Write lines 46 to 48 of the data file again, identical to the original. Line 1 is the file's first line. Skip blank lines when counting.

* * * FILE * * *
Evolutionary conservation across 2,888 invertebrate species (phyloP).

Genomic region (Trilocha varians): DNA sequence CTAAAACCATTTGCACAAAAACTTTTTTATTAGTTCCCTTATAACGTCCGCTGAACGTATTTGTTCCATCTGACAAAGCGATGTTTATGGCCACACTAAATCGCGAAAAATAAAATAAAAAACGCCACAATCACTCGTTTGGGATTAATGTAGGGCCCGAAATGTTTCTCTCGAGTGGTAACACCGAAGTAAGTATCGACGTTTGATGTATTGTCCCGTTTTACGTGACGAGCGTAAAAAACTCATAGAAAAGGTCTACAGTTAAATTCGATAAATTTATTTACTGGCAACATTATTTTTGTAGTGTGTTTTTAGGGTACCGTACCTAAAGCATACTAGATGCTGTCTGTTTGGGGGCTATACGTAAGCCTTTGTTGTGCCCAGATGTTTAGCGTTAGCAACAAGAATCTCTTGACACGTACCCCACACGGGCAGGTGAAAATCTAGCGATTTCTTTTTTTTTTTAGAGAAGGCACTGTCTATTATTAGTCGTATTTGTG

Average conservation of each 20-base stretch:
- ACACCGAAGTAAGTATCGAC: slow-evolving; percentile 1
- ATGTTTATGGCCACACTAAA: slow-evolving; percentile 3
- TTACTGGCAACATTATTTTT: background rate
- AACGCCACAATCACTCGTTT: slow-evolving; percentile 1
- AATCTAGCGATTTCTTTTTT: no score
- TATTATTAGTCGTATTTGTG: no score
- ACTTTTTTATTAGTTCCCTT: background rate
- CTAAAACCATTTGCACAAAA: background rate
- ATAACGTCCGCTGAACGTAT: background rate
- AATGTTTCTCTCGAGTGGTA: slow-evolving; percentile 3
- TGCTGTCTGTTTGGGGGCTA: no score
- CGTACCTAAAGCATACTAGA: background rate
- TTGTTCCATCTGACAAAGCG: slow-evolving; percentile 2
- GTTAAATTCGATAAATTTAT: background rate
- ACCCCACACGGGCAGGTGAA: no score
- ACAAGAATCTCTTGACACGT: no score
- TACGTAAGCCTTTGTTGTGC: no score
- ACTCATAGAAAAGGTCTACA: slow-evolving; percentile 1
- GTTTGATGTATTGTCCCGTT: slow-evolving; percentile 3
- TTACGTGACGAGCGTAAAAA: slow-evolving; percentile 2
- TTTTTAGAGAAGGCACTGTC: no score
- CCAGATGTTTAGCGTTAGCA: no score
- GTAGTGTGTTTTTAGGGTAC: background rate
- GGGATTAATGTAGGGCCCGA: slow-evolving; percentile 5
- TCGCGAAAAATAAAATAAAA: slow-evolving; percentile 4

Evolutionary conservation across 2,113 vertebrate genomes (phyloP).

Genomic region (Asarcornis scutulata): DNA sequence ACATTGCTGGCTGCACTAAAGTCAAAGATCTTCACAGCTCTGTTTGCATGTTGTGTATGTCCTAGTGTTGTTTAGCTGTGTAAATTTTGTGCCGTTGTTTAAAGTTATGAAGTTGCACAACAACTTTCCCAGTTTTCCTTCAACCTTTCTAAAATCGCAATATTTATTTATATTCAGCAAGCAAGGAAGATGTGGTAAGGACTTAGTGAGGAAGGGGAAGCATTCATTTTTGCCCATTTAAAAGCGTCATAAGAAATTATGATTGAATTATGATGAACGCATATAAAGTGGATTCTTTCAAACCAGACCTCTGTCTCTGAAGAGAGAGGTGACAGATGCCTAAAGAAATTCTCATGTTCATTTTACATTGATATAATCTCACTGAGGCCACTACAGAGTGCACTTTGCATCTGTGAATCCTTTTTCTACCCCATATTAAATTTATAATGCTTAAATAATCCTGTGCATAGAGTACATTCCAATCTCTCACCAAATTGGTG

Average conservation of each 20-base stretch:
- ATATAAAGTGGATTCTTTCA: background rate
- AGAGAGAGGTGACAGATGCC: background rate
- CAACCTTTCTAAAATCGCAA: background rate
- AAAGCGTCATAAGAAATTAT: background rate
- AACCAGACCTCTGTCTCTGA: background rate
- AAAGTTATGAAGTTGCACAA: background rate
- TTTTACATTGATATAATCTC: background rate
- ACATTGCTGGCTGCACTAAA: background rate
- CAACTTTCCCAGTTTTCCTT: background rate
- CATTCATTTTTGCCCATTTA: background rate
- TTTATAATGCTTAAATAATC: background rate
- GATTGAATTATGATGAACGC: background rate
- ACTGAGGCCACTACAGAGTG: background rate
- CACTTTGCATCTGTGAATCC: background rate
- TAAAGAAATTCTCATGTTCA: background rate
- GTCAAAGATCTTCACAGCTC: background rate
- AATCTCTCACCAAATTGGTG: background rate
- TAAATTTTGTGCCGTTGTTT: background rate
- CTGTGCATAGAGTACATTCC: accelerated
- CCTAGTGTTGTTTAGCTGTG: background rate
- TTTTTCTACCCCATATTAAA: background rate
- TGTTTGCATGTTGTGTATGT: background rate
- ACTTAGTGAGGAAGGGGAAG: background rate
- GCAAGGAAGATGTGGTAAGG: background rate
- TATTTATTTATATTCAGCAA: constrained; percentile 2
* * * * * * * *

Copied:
- TAAAGAAATTCTCATGTTCA: background rate
- GTCAAAGATCTTCACAGCTC: background rate
- AATCTCTCACCAAATTGGTG: background rate